- Select Styles in the list on the left, then click the + button in the upper right and select Paragraph Style to make a new style for the compile format and give it a name (e.g. “Delete”)
- Tick the box for the top option on the right, Delete text of this style
- Select Section Layouts on the left. For whichever layouts you want to assign to the documents you described—that have styled text you want to preserve and then unstyled text that should be removed:
- Select the row in the table and make sure its box in the Text column is ticked
- Tick Override text and notes formatting at the bottom
- Click into the text in the format editor and then click the styles button on the left of the format bar and apply the “Delete” style created earlier
- Give the compile format a name and save it.
- In the main compile window, click Assign Section Layouts at the bottom of the middle pane and assign the layouts you just set up to the proper document section types
I’ve attached a sample project with a simple compile format that does this.
DeleteUnstyled.zip (103.2 KB)
Since you mention that you have the document titles included in the text itself and styled, you may not want to include other elements, but note that you could do so; nothing in this prevents you ticking the section layout’s Title option, for instance, and formatting that however you like, including applying a different style to it. You’re only assigning your “Delete” style to the main document text, so anything else you add to a section layout will still come out as normal.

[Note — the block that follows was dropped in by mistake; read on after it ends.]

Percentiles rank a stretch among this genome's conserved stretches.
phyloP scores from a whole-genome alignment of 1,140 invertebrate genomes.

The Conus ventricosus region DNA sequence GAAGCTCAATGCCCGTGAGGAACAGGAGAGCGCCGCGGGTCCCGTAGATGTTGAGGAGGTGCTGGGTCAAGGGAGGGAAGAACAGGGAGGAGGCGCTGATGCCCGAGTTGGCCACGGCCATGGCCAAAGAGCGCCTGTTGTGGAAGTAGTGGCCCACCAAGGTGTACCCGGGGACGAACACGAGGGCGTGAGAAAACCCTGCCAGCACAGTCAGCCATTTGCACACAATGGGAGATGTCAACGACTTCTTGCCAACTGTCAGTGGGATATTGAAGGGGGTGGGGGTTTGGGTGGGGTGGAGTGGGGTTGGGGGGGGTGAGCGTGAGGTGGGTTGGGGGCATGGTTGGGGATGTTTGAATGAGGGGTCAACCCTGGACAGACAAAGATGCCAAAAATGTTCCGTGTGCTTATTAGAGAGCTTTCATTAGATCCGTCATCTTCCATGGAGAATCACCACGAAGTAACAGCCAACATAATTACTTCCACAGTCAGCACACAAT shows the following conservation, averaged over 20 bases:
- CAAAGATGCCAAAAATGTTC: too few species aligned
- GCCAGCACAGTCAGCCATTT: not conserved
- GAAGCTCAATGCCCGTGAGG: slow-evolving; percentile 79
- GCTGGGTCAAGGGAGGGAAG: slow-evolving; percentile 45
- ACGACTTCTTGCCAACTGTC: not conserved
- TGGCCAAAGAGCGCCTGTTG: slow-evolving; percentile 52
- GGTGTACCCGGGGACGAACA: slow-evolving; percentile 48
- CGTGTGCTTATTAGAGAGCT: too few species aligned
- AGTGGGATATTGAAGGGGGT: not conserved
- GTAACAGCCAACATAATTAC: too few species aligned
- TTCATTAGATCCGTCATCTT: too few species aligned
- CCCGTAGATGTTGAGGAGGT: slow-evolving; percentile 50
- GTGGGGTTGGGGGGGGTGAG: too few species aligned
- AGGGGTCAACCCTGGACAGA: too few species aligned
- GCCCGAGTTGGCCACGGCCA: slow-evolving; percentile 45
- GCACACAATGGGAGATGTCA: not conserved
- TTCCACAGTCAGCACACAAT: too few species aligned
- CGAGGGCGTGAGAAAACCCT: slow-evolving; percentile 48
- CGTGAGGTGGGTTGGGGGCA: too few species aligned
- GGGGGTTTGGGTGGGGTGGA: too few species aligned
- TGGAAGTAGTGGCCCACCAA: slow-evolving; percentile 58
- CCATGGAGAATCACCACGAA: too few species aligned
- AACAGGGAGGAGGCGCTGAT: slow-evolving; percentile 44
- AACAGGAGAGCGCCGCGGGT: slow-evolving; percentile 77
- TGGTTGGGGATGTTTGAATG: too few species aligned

All that said, I would in future encourage an approach more in line with what @suavito suggested above, keeping big blocks of notes in their own documents. You could still keep these in the Draft folder right beside the chapter text but toggling off their “include in Compile” setting; by viewing the Draft or potions of it in Scrivenings mode, you’d get a view similar to what you have now in the editor, with the chapter text followed by the notes, but by being separate documents, they’d be much easier to work with when compiling. Then you wouldn’t be reliant on a sort of backward approach to wrangling the styles, and you’d then be able to leave the real chapter text unstyled and handle all of that as part of the compile—perhaps similar to the approach above of applying a style at compile time, but without deleting the text.
There’s also no need to keep the notes documents together with the main text in the Draft folder just to view the together; with the Bookmarks pane in the inspector, you can drop links to any number of documents from anywhere in the project binder for reference and view the text in the inspector or in the split editor or copyholder.
Not sure that works under Windows (?)
I tried a couple of months ago and it wouldn’t delete the body text. IIRC
If my memory serves, the part where the body text takes the looks of the style works, but it reverts to default formatting when that style is ticked to be deleted from the resulting output. No text ends up deleted.
Ah, on a quick test it looks like it’s not, but that’s a bug and I’ll make sure it’s written up. It works on Mac, which the OP specified.
Should wish-list a solo-style function…